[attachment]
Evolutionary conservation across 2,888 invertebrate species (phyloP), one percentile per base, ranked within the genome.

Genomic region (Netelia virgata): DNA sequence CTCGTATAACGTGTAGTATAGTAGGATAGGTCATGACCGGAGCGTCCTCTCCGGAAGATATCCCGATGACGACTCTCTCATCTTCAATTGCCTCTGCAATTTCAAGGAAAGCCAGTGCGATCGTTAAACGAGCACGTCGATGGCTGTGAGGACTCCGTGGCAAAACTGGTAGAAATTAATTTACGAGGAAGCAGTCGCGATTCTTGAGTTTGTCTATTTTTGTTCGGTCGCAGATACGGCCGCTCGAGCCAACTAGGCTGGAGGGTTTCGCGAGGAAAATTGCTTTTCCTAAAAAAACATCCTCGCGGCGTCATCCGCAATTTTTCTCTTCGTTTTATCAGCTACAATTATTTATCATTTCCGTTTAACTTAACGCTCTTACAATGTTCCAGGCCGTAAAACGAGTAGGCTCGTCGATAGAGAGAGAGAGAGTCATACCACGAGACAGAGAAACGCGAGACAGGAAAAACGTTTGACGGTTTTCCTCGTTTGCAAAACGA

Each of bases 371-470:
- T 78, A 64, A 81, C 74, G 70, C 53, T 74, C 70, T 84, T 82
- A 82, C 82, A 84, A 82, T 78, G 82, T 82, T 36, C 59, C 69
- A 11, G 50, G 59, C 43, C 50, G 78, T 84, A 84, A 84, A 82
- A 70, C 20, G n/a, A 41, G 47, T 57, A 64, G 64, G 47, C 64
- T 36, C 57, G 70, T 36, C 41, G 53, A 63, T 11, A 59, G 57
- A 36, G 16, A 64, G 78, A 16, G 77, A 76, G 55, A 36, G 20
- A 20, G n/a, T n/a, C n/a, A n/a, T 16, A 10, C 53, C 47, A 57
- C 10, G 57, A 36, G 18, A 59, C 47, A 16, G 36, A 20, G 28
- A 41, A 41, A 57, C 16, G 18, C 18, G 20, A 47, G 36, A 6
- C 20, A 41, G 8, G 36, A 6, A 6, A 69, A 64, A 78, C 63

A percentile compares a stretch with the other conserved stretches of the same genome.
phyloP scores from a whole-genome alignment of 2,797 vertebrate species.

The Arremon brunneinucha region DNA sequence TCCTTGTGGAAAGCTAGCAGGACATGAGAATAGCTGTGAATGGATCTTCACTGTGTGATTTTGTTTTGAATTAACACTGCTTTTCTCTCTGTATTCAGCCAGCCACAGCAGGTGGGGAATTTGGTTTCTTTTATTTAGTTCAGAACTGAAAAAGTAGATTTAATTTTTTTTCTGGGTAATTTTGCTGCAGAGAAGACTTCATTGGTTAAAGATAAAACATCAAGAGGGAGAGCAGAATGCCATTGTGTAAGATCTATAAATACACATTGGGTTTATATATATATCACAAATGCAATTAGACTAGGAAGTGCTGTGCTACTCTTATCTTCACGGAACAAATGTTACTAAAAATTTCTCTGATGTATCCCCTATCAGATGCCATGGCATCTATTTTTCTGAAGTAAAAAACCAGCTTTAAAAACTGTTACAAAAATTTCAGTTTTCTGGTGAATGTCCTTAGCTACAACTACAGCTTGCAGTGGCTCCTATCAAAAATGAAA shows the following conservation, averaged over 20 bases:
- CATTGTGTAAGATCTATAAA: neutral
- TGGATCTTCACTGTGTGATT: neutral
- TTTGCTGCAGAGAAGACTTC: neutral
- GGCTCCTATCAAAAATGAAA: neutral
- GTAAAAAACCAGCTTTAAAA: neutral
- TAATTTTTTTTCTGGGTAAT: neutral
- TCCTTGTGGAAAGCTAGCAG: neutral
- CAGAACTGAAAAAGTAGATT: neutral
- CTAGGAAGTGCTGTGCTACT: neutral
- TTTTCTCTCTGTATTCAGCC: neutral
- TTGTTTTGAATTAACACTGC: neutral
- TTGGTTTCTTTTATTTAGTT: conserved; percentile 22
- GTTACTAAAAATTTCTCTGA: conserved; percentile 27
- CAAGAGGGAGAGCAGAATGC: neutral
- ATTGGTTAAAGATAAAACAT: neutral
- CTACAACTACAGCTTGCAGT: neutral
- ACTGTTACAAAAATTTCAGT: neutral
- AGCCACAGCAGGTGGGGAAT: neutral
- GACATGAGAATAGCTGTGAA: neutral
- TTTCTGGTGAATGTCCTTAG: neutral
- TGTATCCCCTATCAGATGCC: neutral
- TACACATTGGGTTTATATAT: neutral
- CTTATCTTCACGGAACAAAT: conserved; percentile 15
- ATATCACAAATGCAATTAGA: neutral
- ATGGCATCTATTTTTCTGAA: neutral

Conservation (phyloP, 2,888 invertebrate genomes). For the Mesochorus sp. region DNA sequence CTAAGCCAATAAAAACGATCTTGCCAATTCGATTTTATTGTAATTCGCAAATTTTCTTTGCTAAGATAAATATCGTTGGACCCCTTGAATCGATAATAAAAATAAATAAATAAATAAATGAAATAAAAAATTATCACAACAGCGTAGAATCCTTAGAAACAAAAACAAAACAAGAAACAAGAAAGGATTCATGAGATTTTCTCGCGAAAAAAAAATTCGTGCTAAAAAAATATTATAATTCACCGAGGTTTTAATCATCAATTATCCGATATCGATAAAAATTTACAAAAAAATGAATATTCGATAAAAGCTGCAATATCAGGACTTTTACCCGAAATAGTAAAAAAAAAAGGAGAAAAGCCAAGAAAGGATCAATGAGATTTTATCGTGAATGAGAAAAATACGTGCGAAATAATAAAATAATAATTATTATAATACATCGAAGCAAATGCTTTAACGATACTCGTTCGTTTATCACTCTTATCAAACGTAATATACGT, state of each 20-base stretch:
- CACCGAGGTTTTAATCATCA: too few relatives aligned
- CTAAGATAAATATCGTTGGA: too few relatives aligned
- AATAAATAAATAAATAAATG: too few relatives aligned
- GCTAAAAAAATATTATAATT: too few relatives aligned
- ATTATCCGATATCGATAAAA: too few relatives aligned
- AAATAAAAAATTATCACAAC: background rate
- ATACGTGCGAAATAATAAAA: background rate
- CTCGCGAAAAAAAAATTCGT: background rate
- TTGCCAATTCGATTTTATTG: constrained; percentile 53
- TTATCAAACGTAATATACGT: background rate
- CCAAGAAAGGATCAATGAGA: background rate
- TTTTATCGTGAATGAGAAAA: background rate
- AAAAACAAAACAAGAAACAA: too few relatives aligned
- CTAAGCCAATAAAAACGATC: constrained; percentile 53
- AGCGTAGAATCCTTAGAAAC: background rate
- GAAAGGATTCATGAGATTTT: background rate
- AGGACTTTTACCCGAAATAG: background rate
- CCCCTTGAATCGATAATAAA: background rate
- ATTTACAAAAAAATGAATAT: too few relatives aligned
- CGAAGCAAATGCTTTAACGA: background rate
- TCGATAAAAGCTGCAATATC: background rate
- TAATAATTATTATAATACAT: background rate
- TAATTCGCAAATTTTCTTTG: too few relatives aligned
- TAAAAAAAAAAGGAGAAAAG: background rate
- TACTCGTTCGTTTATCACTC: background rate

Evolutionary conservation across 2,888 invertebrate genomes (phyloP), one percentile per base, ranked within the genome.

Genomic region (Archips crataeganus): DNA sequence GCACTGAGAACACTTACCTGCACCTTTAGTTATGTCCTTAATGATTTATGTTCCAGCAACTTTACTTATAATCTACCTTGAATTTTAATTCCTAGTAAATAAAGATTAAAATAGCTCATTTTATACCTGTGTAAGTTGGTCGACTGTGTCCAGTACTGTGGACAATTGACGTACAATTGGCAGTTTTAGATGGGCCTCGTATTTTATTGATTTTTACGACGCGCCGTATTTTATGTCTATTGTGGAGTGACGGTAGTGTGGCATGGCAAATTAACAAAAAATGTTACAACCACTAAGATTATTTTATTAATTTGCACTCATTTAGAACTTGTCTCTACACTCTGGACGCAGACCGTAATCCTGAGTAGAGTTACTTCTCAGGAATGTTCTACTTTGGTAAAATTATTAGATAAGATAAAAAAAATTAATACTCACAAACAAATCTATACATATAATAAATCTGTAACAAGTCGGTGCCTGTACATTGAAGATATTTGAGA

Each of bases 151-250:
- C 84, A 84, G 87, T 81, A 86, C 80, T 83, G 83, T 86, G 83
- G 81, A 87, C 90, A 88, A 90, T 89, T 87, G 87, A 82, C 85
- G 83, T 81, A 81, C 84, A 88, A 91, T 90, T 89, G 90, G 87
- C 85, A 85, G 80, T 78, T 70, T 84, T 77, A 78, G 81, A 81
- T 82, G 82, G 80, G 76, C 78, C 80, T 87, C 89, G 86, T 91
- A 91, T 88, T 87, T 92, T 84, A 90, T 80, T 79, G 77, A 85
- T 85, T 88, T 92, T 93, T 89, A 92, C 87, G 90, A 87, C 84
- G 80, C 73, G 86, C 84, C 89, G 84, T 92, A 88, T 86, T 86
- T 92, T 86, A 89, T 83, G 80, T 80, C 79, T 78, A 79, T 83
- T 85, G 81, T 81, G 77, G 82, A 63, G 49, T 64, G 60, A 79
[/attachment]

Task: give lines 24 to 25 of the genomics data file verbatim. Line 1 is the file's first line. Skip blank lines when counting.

- CAGAACTGAAAAAGTAGATT: neutral
- CTAGGAAGTGCTGTGCTACT: neutral